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Anyway – when naming characters in a work of fiction, especially those who are part of the main cast, there are a few things to keep in mind:
Keep Names Distinct
Here are two sets of dialogue:
“Layla, pass me the rope!”
“Here! Leah, be careful!”
“I’m being careful! Wait, Lily, don’t-”
“Yael, pass me the rope!”
“Here! Shoshana, be careful!”
“I’m being careful! Wait, Chani, don’t-”
Although almost identical to the first, the names in the second example are more diverse, expanding over a range of sound, and ultimately, more interesting – not to mention less confusing.
Here are some good rules of thumb when looking to name your characters:
a) Don’t name multiple characters with names that begin with the same letter.
b) Avoid using names that sound too similar.
Leaf through a baby name book or something similar and try to find names that have varying numbers of syllables, different endings, and are overall easily distinguishable from one another. If you do want to begin two of the main cast’s names with the same letter, make sure the rest of the name is distinct enough that it doesn’t confuse your reader.
Tip: Generally, short first names paired with long last names and vise-versa can create an almost musical sound and are usually catchy, like Yocheved Stern or Sara Gurevitch.
Look For Hidden Meaning
This is when Jewish names become a very useful tool. Hebrew/Yiddish names’ meanings’ can be used to let the reader make subtle (or, for comedic effect, no-so-subtle) inferences about the characters. As an obvious example, the girls’ name Aliza means “joyful”, and Chana means “grace”. Or you could go the ironic route and make the character the opposite of what his/her name would imply.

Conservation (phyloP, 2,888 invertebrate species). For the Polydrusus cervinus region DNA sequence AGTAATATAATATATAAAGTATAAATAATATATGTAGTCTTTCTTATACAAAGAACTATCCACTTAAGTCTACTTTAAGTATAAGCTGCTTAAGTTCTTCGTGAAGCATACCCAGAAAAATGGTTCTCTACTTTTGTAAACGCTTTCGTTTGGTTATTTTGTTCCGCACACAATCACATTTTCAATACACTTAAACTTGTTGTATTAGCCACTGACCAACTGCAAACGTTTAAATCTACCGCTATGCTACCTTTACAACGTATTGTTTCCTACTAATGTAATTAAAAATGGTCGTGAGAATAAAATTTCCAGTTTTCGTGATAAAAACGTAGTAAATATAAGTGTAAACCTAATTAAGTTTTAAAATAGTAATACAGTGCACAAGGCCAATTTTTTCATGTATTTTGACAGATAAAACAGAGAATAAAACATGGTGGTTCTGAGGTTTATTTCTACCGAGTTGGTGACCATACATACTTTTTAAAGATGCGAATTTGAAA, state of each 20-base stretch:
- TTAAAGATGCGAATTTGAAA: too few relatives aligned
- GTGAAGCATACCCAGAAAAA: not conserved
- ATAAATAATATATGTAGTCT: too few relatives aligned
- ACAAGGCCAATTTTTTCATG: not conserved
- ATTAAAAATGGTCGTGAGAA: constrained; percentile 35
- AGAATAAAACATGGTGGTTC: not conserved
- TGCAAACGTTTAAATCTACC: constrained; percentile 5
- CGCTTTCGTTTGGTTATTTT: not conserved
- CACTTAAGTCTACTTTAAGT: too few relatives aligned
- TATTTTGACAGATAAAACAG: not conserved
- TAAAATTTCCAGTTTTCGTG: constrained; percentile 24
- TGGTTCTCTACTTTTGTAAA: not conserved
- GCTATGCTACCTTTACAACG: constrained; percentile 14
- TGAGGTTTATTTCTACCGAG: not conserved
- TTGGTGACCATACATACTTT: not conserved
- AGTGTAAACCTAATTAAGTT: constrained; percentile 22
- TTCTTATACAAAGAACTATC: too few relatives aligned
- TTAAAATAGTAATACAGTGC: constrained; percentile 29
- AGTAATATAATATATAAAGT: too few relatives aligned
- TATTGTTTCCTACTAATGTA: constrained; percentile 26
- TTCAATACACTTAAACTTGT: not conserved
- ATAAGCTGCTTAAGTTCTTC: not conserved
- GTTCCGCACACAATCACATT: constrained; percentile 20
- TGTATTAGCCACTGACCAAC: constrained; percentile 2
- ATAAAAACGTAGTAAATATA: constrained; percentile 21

Tip: Characters’ names are directly proportionate to the level of realism your narrative has. In short, this means a fantasy will have more unique names than your run-of-the-mill contemporary, and magical realism is somewhere in the middle.
Keep the Reader in Mind
Long, complicated names draw attention to a character – they’re also very tedious and difficult to pronounce. Unless it becomes part of the story, be wary of names like this.
If you really want to make your character’s name especially elaborate, there are a few things you can do to avoid creating difficulty for your reader:
Give them a nickname. This also adds interest to the character – especially if you create a nickname with a backstory that has a significance within the narrative. Be sure not to overdo this, though. Giving too many characters nicknames can feel cheap or gimmicky quickly.
Make them only go by part of their name. This doesn’t have to only be in the obvious ways, like being called only by their first name or part of it. We all have that one friend who goes by their middle name, so why not make one or two characters who do the same? On occasion, a character can even be called exclusively by their last name.
Be Sure the Name Fits
Making a character’s name sound good isn’t the only thing you have to do. It also has to make sense – does the name fit the time period? If it does, would your character’s parents have named him/her that?
Does the name you chose fit your character’s specific ethnic group, and specific part of the ethnic group? Chaya Mushka is a very common girl’s name in the Chabad-Lubavitch community nowadays, but practically non-existent in most other Jewish sects, and it only became popular in the Chabad-Lubavitch community in the mid twentieth-century or so.
Character names should be historically, geographically, and religiously accurate as well as match your genre. Be sure to do your research regarding the origins of your characters and name them accordingly.
That’s all for now, folks! Happy writing! 😀
Ellie Trietel has often been found lurking on her couch in New York since the mid-2000s. She’s usually writing in the dark, marking her words, and trying to read between the lines.